Blasted by a blizzard and with pain shooting through every limb, Natalie Ho felt “overwhelmed” when she finally reached the top of Ben Nevis.
Natalie, sister Kimberley and brother Steve were part of a small group who scaled the UK’s highest peak on what turned out to be a Saturday of “horrific” weather conditions.
Natalie says it was the biggest challenge of her life – both mentally and physically.
But it was all worth it when they reached the summit and unfurled a flag showing the smiling face of her twin sister Sammy, who died in July aged 24.
When the siblings and their supporters were making their way down the rocky path, the gloom lifted and the “biggest, brightest rainbow they’d ever seen” arched across a newly blue sky.
With tears welling in their eyes, they agreed it was a sign from the much-missed Sammy.
Sammy Ho Ben Nevis plan formed as family grieved
Sammy contended with various serious health problems since birth, but rarely let her troubles get her down.
Her infectious personality won her many friends in Aberdeen, where she became a well-known part of the community.
She defied medical expectations through radical surgeries, life-threatening infections and more.
Sammy even overcame Covid before losing her fight for life in July.
After her death, Natalie began making plans to do something to honour her twin – and to raise money for the Charlie House charity which did so much to help her.
And at the start of the month, she led an expedition up Ben Nevis in Sammy’s memory.
‘I thought I couldn’t go on…’
Natalie told us about how the challenge pushed her to the breaking point as she dealt with aching legs and plummeting temperatures.
She said: “I knew it was going to be tough, but I still underestimated it.
“It was not just physical, it was so mentally challenging.
“Emotionally, it was overwhelming. I had so many breakdowns where I thought I couldn’t go on. I physically couldn’t lift my legs at times.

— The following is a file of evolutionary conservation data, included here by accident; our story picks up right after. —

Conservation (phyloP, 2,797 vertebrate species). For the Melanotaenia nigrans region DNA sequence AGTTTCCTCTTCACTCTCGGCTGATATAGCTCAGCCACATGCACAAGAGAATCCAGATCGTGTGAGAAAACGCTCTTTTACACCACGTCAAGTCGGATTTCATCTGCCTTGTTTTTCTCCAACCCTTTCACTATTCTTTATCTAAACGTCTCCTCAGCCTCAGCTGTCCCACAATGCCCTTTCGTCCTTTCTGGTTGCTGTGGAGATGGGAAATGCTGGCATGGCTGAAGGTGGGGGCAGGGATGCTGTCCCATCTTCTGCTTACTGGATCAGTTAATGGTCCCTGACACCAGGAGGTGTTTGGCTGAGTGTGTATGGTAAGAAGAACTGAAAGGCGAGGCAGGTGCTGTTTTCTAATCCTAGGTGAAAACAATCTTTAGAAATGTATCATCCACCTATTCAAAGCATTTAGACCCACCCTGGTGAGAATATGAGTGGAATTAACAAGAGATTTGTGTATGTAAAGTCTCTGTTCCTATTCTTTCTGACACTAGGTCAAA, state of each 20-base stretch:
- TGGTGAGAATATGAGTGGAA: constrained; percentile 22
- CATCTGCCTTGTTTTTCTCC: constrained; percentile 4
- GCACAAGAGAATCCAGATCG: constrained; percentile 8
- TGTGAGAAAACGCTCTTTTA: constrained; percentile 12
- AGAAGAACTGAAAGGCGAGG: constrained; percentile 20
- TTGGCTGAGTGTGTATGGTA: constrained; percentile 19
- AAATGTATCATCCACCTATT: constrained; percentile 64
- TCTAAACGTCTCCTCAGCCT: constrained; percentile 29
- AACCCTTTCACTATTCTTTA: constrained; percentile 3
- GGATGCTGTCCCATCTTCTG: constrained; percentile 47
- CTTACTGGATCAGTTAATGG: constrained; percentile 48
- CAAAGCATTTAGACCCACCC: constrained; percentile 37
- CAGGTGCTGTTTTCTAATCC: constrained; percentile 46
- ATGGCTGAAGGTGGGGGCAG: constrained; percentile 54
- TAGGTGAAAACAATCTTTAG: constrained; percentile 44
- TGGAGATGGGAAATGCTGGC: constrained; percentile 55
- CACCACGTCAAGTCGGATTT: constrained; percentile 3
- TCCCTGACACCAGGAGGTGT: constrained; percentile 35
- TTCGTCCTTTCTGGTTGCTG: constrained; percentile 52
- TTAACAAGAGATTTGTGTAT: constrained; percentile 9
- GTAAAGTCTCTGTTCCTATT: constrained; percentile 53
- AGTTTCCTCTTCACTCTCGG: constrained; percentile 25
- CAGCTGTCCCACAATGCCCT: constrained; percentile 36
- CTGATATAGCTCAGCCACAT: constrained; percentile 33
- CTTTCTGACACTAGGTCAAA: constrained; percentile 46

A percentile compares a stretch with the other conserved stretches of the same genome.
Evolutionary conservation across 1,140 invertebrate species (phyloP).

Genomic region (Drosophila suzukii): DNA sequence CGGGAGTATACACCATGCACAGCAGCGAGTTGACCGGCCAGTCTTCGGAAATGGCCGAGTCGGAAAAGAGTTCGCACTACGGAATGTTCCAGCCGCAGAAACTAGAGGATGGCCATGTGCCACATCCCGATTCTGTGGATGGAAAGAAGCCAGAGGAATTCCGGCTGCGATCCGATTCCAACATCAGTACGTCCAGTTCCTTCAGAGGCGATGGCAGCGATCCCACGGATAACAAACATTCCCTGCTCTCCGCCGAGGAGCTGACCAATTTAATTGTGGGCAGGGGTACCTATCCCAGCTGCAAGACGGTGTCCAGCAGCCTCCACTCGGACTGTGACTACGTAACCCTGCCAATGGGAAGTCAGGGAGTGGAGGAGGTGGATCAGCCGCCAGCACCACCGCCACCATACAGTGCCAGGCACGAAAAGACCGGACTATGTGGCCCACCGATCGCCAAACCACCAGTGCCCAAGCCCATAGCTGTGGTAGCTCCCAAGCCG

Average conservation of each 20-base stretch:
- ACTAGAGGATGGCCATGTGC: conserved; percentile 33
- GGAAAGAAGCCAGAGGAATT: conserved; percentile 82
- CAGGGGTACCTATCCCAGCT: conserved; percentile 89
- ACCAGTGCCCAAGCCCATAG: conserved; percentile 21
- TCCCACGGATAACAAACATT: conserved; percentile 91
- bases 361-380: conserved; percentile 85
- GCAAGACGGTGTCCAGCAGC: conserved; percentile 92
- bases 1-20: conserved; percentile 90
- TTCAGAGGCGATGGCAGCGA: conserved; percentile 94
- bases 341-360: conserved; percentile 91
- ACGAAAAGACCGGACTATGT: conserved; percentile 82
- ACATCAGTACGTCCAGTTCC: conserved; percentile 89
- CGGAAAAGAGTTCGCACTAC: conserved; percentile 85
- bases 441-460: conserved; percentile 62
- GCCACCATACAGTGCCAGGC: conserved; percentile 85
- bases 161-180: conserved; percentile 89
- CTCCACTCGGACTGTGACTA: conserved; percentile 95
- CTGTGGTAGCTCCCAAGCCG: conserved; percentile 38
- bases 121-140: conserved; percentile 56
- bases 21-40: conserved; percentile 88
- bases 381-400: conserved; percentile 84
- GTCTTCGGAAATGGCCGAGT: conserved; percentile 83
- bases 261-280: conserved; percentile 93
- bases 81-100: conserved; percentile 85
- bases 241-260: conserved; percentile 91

“But thinking of Sammy, and everything she went through when she was in pain, I knew I needed to do it for her.
“So I kept pushing on.”
‘A full-on blizzard’
As the weather took a turn for the worse in the days before the climb, dozens of pals messaged Natalie to check if it was still going ahead.
But as the group set off from Fort William at 8.30am, conditions were surprisingly clear.
It was only when they neared the top of Ben Nevis that things became a bit fraught.
Natalie said: “All of a sudden, it was a full-on blizzard.
“With this snowstorm, there was really zero visibility, and it was a struggle to see before us.”
Watch the video Natalie filmed as the group neared the summit –
But they persevered, and after four long hours the crew finally made it to the summit.
Natalie added: “It’s hard to describe how it felt when we got to the top… It was really emotional.
“It was just so cold, and I had cramp in my legs. Everything hurt.
“But when it sunk in that we were at the highest point in the UK, and we got the flag open, I did feel closer to Sammy.
“It was a good feeling, and I felt proud.”
‘Everyone was close to tears’
“We didn’t stay at the top for very long as it was so cold, and the visibility was so poor”, Natalie continued.
“We were walking down for two hours, and all feeling pretty weary and overwhelmed, when the clouds parted.
“Suddenly the biggest, most clear rainbow came out. We had never seen one so colourful before.
“Everyone was close to tears, we all thought it was a sign from Sammy.”
How to donate to Sammy Ho Ben Nevis fundraiser
People can still donate to the fundraiser here.
Natalie has raised more than £5,000 for Charlie House but others have their own tallies and the combined total amassed thus far is just over £6,000.
The nursing student plans to stage events in Sammy’s honour to collect more charity cash.
And Natalie is even contemplating climbing the highest mountains in England and Wales to complete the Three Peaks Challenge.
“I feel like, after doing Ben Nevis, I can do anything, ” she said.